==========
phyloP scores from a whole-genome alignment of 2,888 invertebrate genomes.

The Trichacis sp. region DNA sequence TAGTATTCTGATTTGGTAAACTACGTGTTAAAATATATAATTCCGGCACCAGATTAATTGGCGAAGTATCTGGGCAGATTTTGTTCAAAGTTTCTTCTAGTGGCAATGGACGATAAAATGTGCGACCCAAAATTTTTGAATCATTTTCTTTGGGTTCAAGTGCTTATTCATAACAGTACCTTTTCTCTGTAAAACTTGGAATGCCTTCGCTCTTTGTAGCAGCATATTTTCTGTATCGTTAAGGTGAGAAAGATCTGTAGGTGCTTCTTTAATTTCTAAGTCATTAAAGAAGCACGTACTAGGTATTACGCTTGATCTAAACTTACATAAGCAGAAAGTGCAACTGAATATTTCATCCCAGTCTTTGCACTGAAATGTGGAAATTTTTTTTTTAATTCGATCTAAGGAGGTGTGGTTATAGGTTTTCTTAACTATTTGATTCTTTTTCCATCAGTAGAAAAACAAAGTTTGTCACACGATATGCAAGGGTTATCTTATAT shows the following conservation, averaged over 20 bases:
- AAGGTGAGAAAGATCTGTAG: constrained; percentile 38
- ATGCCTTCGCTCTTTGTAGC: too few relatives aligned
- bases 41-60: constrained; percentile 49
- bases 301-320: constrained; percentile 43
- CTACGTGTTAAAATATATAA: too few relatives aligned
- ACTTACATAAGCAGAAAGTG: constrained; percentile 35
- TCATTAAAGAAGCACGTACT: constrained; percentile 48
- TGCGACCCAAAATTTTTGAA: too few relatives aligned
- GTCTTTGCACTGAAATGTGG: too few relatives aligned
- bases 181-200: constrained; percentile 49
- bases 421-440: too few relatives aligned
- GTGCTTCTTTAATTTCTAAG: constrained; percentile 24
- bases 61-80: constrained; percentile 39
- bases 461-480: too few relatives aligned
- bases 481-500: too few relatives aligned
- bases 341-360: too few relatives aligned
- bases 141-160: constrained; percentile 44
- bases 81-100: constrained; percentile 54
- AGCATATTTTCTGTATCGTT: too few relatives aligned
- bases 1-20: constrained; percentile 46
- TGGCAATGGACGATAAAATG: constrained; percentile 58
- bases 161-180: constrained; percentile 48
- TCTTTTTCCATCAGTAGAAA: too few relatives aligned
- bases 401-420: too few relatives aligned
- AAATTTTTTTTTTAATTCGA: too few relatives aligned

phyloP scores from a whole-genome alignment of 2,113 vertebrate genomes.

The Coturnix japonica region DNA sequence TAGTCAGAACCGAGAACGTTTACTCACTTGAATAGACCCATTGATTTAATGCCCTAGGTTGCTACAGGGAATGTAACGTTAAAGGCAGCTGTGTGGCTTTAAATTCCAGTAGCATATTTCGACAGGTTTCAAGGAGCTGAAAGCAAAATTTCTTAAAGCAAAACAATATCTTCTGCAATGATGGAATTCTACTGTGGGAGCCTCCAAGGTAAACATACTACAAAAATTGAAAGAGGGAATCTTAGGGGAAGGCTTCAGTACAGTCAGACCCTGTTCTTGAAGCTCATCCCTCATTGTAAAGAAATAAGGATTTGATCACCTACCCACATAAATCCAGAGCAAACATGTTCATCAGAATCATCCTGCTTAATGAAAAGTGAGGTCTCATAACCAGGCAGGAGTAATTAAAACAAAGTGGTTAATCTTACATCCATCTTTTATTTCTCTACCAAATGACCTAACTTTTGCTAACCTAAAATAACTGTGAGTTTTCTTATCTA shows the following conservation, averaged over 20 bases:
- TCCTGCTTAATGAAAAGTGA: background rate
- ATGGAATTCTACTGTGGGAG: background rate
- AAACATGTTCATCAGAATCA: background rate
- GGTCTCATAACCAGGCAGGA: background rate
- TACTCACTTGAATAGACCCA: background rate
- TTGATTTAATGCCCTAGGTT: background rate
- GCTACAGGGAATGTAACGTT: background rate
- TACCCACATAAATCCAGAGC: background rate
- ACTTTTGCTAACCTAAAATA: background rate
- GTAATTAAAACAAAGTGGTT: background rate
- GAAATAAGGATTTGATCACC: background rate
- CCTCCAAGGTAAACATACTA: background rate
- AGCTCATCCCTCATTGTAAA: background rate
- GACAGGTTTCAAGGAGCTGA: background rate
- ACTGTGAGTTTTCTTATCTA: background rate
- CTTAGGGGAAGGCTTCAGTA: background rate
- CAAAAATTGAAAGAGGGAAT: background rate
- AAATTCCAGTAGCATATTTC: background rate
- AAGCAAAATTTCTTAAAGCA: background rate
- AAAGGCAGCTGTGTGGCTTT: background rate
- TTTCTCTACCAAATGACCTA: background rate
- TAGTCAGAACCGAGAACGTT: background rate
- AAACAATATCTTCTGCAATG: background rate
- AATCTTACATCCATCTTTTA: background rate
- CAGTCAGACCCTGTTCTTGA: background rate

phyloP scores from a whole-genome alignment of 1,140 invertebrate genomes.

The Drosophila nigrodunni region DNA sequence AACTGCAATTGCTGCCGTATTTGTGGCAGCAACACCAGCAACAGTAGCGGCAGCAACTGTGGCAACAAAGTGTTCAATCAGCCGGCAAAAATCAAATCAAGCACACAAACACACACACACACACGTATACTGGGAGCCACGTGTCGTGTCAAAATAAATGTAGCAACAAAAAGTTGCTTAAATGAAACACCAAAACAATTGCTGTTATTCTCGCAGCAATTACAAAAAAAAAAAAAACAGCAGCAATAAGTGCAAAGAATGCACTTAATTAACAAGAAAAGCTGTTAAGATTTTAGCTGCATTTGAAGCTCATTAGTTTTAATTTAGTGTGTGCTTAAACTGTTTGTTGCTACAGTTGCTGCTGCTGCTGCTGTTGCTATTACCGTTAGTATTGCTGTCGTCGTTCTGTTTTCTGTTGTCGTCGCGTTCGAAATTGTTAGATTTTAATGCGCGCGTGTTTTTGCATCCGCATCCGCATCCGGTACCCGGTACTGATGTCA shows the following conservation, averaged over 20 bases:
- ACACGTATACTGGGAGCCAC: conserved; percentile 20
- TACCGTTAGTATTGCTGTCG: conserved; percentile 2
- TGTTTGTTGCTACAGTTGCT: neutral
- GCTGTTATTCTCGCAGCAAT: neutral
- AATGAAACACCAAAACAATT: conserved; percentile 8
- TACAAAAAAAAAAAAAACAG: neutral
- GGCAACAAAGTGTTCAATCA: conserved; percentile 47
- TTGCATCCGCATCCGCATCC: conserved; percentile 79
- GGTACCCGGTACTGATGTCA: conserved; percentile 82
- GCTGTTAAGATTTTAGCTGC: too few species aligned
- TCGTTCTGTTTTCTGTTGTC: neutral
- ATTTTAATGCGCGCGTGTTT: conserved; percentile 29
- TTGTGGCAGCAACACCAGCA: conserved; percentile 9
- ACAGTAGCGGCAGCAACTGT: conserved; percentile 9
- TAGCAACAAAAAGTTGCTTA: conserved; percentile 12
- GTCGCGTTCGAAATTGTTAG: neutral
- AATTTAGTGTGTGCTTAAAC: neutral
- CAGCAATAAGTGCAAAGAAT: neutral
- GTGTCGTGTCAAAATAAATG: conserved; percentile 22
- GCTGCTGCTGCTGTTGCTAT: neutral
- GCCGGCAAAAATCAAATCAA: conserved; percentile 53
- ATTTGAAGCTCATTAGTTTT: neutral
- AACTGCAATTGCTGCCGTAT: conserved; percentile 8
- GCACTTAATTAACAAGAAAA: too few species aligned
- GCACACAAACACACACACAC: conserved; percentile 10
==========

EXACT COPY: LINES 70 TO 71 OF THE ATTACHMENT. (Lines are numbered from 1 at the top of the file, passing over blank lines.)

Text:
- ACAGTAGCGGCAGCAACTGT: conserved; percentile 9
- TAGCAACAAAAAGTTGCTTA: conserved; percentile 12